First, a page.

I'm interested in one that can more easily toggle between than the current ones seem to be set up to do.
Right, you want it as a boot-time hotkey kinda thing, rather than a flip-flop in the firmware configuration?
Dunno about that - doesn't seem too important to me. If you often need to dualboot between a legacy OS and a secureboot OS, you're probably enough of a power user that you don't need
SB, so just turn it off... but OK, we might not be able to legacy-boot Windows in the future. OK, that's a valid concern.
So, why not just shim-secureboot the legacy OS? (Or "real-secureboot" it after installing the right keys in your firmware)? You can leave SB enabled, and boot both whatever-restricted Windows as well as whatever other OS you've installed keys for? Sure, it's more work than now, but it's doable.
As long as Microsoft sticks to the things they've promised, and outlined in their current
Windows certification documents. And that ___is___ a big if, IMHO - and I don't take that for granted.
A) Techy people can go through some hoops to continue booting whatever Linux they like on their machine, stopping them complaining
Yup, on x86 anyway - ARM is locked.
And it's not that bad, hoop-wise (for now!). First off, even if you turn off Secure Boot, Win8 will keep booting as happily as it did with SB enabled - you'll just have a bit less system protection. (There's no guarantee that it'll keep behaving this way, though, and one could imagine DRM requiring SB enabled).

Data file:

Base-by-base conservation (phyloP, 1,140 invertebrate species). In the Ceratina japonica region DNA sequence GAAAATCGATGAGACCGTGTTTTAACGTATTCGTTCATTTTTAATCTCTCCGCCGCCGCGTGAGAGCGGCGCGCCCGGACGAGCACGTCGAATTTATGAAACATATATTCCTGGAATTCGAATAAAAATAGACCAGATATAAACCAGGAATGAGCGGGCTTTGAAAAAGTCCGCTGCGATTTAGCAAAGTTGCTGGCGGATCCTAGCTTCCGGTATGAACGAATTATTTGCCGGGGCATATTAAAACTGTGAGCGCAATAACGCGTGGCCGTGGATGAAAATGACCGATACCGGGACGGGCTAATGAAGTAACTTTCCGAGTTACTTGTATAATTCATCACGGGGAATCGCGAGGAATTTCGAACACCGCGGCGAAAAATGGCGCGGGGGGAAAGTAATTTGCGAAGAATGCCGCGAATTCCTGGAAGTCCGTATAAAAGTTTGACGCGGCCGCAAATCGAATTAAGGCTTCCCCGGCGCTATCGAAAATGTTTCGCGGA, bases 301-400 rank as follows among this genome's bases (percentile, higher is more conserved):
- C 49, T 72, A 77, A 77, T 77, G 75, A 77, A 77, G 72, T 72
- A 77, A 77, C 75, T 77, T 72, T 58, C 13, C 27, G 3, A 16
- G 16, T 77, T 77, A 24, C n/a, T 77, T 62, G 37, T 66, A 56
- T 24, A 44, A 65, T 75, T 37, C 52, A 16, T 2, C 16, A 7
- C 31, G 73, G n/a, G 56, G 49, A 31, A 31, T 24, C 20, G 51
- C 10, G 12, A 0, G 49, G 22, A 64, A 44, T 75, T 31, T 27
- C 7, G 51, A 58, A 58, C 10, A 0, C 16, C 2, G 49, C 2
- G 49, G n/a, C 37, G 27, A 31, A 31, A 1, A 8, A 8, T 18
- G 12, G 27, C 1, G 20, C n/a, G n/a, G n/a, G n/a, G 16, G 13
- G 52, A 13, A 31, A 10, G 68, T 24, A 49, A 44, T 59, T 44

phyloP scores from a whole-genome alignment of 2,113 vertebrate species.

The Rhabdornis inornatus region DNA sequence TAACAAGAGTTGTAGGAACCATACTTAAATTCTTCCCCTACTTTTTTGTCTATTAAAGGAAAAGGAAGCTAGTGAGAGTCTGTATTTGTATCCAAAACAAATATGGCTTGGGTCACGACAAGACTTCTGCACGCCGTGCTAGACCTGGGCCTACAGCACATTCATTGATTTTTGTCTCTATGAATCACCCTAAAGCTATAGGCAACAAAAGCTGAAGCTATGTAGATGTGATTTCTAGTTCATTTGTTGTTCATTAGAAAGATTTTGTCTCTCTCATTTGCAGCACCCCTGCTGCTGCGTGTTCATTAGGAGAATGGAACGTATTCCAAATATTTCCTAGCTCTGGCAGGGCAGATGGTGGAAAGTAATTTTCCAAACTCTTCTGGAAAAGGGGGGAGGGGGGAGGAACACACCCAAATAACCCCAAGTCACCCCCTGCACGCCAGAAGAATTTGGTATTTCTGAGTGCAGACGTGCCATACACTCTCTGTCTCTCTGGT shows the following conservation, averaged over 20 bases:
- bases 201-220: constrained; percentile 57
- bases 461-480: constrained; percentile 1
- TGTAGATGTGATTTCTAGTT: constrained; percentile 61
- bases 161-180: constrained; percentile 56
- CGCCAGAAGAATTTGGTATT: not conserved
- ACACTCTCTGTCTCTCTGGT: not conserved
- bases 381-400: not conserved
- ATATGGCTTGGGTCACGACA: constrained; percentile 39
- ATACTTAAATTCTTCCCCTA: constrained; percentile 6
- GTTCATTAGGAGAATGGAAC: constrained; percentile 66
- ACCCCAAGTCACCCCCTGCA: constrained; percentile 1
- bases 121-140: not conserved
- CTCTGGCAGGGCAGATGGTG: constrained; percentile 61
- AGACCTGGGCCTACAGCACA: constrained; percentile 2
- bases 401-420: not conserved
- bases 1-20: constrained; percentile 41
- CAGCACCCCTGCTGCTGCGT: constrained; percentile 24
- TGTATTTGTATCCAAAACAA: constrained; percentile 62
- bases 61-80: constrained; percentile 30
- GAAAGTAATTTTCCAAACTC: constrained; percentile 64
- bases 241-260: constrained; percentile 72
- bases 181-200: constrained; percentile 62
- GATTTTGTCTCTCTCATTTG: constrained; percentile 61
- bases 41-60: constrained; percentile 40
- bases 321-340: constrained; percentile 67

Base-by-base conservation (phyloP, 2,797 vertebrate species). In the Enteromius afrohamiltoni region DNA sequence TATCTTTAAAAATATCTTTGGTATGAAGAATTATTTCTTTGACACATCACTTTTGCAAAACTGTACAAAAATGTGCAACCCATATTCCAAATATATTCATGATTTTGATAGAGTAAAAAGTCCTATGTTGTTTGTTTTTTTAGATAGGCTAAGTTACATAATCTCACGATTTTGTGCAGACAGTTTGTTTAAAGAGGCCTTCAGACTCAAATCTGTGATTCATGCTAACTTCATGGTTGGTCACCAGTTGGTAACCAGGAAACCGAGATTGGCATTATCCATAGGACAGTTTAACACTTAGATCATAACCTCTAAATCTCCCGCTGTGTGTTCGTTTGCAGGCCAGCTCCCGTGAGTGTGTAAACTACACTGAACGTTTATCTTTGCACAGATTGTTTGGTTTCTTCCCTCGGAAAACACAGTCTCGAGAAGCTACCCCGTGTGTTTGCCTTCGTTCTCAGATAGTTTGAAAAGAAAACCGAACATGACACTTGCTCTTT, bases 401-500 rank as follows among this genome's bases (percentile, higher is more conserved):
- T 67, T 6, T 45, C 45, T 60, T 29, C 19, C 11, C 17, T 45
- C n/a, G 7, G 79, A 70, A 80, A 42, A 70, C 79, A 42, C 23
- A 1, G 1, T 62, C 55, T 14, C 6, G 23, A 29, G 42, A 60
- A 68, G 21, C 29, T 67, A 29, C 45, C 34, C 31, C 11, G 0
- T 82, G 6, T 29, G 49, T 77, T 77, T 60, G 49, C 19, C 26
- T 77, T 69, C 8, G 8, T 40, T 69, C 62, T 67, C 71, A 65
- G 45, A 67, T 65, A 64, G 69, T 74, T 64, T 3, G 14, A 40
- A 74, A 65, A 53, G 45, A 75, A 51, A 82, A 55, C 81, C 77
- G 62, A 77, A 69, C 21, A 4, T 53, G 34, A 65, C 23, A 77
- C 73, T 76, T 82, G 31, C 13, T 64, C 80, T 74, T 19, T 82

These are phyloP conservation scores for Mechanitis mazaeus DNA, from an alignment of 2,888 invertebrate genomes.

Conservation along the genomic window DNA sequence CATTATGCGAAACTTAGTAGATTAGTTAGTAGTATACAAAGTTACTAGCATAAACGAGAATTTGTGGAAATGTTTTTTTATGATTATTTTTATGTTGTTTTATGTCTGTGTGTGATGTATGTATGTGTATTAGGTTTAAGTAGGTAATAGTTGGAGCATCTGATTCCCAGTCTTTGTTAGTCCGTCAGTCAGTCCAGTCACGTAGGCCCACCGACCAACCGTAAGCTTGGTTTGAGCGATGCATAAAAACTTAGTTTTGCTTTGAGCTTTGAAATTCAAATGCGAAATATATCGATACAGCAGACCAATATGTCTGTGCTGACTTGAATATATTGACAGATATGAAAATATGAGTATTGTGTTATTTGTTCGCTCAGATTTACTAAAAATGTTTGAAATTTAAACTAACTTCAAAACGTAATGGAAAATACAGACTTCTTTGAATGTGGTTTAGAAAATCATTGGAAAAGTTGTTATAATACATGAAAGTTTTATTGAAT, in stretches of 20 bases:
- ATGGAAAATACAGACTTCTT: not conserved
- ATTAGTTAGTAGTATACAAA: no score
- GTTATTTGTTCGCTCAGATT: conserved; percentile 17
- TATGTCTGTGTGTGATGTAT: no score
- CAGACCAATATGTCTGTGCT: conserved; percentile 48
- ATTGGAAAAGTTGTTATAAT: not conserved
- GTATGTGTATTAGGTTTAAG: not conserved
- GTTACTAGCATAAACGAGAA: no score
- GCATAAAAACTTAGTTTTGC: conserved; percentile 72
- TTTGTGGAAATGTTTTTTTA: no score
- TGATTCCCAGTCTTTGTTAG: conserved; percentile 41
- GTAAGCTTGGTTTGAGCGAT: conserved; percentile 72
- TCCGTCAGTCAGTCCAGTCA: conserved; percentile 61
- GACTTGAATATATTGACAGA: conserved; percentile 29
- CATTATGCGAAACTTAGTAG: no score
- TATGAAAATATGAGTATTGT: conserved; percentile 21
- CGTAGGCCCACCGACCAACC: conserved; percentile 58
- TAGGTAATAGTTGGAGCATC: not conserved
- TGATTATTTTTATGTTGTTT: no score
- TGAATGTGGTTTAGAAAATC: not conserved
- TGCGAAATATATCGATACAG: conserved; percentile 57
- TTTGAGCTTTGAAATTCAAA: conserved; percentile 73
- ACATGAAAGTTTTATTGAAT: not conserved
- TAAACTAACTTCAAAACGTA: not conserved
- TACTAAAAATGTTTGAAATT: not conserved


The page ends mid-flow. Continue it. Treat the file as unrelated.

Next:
Toggling SB on/off depending on booted OS is somewhat annoying if you dualboot and change booted OS a lot. If that's a realy annoyance to you, keep SB enabled, and use a 3rd party SB-signed bootloader (like the Shim I've mentioned a gazillion times by now), and you won't have to disable SB even when booting legacy OSes. You'll be eschewing some safety by not booting a chain of fully trusted drivers, but that's fine with us developer types. And of course there's going to be linuxen around that actually do
have a fully verified boot chain.
B) Non-techy people have little chance to try anything but Windows on their machine, stopping Microsoft worrying
People who are brave enough to attempt installing <whatever> alternative OS - or even booting from a LiveCD - should have no trouble doing the additional tiny step of disabling Secure Boot (or trying a linux distro that has a signed bootloader). I really do not see the problems for this usecase.
Once again, however, I'll have to add the disclaimer that this is how things are looking right now, with the current Win8 logo certification guidelines, et cetera ad nauseam. We should all be weary and wary - but at the same time, we should stick to facts.